By JR Ball
Citing "catastrophic" problems in Louisiana's oil and gas infrastructure, the head of a New Orleans-based environmental health and justice organization said Tuesday (Jan. 10) that the state should not approve any more pipelines, including the proposed $670 million Bayou Bridge pipeline. The comments from Anne Rolfes, founding director of the Louisiana Bucket Brigade, came in conjunction with a new report showing 144 pipeline accidents in the state in 2016.
The Louisiana Bucket Brigade and the mapping website DisasterMap.net published the report from the U.S. Coast Guard's National Response Center data. Most of the leaks, the report says, resulted of corrosion or holes in the pipelines. The authors said the release of oil, gas and chemicals not only poses health risks but also accelerates coastal erosion and contributes to global warming.
"There is no pipeline in Louisiana that is safe," geographer Ezra Boyd of DisasterMap.net said during a conference call with reporters.
Gifford Briggs, vice president of the Louisiana Oil and Gas Association, has a decidedly different view. He said pipelines are a safer and more efficient way to transport oil and gas than trains, barges and trucks. He said companies have not only gotten better about reporting accidents but also have a financial incentive to fix problems.
"Fifty percent of the fuel that powers this nation comes through that pipeline," he said. "Pipelines are a part of life in an energy-producing state and, yes, we need to make sure we're operating in the safest way possible."
The analysis of the accidents along the almost 50,000 miles of pipeline in Louisiana comes two days before the state Department of Environmental Quality holds a public hearing on the controversial Bayou Bridge pipeline, a planned 162-mile oil pipeline that would cut through the Atchafalaya Basin and 11 parishes, beginning in Calcasieu and ending at an oil terminal in St. James. The public hearing is scheduled Thursday at 6 p.m. in the Oliver Pollock Room of the Galvez Building in Baton Rouge. If built, the pipeline would link refineries in the state to a major Texas hub that connects to larger pipelines across the country.
"Often these meetings are held to satisfy critics but there's really no impact," Rolfes said. "I promise voices will be heard this time."
The Bucket Brigade, along with the Louisiana chapter of the Sierra Club, the Gulf Restoration Network, the Atchafalaya Basinkeeper and other environmental and conservation groups, have asked the U.S. Army Corps of Engineers to deny the federal permit necessary to build the pipeline.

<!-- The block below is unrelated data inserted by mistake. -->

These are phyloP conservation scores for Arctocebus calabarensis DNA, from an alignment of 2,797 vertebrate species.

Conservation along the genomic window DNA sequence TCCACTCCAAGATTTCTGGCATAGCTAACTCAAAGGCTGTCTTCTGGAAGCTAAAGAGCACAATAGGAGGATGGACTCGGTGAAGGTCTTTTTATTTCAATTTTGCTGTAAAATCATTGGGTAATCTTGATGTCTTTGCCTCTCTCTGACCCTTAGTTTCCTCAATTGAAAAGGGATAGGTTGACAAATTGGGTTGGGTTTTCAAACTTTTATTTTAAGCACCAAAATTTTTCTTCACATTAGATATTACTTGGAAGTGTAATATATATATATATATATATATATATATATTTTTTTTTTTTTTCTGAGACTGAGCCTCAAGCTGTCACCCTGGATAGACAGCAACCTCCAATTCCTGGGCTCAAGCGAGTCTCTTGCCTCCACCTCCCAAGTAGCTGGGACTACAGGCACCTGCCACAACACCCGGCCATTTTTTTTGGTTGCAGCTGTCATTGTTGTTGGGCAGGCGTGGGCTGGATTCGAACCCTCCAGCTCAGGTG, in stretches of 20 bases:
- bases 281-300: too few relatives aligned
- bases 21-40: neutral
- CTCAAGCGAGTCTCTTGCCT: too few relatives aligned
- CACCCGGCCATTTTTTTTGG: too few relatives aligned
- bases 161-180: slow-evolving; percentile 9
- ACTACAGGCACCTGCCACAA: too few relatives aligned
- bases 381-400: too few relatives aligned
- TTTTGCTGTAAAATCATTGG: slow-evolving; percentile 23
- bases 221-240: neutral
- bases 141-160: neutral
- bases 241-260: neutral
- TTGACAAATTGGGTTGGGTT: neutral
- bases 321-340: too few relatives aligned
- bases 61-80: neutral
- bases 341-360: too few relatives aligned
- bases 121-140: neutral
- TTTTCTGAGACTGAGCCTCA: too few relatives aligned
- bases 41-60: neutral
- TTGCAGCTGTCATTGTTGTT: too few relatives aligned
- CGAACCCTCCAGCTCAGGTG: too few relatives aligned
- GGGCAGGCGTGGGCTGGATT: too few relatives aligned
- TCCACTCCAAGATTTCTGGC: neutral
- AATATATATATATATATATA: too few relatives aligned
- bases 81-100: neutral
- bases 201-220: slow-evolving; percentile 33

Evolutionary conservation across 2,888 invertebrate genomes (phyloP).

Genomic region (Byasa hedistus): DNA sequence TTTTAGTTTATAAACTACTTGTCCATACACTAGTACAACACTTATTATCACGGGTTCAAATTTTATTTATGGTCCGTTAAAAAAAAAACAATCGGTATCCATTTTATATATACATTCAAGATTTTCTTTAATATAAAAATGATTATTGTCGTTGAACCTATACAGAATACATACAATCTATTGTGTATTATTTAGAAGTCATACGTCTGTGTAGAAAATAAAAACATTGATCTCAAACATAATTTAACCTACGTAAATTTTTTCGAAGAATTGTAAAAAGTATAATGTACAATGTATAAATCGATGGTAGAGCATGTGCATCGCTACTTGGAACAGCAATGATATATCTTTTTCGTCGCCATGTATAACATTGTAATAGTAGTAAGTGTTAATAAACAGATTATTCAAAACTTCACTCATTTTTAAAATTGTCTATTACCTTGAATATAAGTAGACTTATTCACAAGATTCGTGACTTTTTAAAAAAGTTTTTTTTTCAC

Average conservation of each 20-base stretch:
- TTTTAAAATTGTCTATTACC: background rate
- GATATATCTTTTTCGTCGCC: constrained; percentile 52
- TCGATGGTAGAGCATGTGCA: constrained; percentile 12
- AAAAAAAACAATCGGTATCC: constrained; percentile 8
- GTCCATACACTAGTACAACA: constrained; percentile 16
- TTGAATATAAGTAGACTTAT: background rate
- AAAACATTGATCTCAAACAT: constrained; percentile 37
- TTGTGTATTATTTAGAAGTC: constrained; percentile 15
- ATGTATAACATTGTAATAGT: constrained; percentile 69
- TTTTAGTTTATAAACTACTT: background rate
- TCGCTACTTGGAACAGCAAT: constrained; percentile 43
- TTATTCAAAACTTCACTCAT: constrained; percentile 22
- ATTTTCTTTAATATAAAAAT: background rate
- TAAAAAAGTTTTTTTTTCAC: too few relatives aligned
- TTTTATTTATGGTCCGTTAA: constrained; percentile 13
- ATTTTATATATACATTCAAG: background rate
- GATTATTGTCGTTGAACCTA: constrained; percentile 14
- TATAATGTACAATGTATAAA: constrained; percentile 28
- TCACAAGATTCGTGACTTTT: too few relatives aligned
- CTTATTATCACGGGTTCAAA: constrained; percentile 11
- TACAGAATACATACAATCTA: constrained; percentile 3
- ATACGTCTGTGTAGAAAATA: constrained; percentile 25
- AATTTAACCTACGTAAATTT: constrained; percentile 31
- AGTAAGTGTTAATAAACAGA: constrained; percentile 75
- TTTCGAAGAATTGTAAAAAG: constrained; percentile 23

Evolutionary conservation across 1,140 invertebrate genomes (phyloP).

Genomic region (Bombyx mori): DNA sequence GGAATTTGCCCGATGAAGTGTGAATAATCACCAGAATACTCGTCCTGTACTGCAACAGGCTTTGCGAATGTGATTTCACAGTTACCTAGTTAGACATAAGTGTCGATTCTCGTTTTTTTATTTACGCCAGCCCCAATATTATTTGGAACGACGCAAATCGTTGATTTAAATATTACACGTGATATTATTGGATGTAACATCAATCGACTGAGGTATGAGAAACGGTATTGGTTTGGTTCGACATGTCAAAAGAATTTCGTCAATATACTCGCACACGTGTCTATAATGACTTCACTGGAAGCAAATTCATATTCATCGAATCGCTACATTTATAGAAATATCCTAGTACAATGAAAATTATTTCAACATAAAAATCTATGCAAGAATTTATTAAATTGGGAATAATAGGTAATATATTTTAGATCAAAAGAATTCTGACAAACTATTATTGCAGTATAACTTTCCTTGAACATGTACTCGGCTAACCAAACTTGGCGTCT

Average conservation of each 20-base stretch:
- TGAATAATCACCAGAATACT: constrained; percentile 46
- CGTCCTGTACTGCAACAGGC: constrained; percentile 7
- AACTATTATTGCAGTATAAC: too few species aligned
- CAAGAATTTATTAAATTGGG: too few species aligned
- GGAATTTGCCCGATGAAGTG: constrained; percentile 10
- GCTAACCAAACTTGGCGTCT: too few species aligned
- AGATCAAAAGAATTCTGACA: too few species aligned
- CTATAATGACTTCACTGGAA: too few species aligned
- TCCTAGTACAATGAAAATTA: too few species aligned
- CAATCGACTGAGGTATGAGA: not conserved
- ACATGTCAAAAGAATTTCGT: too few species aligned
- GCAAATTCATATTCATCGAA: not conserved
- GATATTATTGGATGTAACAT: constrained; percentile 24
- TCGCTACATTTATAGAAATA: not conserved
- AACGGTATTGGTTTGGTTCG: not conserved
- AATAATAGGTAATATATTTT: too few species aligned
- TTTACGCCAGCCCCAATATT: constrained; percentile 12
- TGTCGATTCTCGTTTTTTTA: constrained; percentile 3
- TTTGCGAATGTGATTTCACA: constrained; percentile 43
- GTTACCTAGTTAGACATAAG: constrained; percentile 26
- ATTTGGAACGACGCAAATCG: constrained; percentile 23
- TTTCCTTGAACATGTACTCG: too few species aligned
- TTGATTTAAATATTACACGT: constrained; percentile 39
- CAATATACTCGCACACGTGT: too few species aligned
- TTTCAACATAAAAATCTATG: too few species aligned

Three companies are involved in the proposed joint venture project -- subsidiaries of Phillips 66, Sunoco Logistics and Energy Transfer Partners -- and each also has an interest in the controversial Dakota Access pipeline, which spurred protests in North Dakota. In fact, a key motivator for building the Bayou Bridge pipeline is to move oil efficiently from North Dakota's Bakken Formation to refineries in Louisiana. Right now, much of that oil has moved by rail and barge, initially to Port Manchac in Tangipahoa Parish and then across Lake Ponchartrain to the Phillips 66 refinery at Alliance, in Plaquemines Parish.
"Louisiana has a catastrophic pipeline infrastructure already in place and we can't adequately maintain and protect what we already have," said Rolfes. "There should be no more pipelines."
Briggs, the industry official, acknowledged that the vast network of pipelines in Louisiana requires maintenance and repair. But that's no different than other infrastructure systems, he said.
"You see it with our roads," he said. "It's no different than owning a home; You have to maintain it because there will on occasion be problems. If you have a leaking facet in your house does that mean you should stop building homes?"
Rolfes agreed "with the premise" that the petrochemical industry has a financial interest in maintaining its pipelines. But she wondered whether it's happening. "When does all this get fixed," she asked. "Do these things actually get fixed? The number of incidents and the damage that's being caused as a result does cast doubt."
Of the 144 accidents reported last year, according to the new report, 85 involved oil and 37 involved natural gas. The other spilled substances included ethylene, gasoline and propane. As troubling to Rolfes was that 65 of the incidents occurred at "unspecified" locations, according to research of industry-field accident documents.
Briggs said the petrochemical industry is operating in the "safest way possible" -- and is vitally important to Louisiana's economy. He said much of the criticism of the industry comes from groups that want to see fossil fuels eliminated as a global energy source.
"You can do that, but be prepared to live in a world with no plastics, no computers and no cars just to start the list," Briggs said. "It's hard to find a product we use in our daily lives that isn't derived from the oil and gas industry."
"The oil industry pretty consistently talks about its economic impact," Rolfes countered. "But what it doesn't talk about is the negative impact it has on our waterways, our coast, our environment and on the economic health of many small businesses hurt as a result of these leaks and other problems within the industry."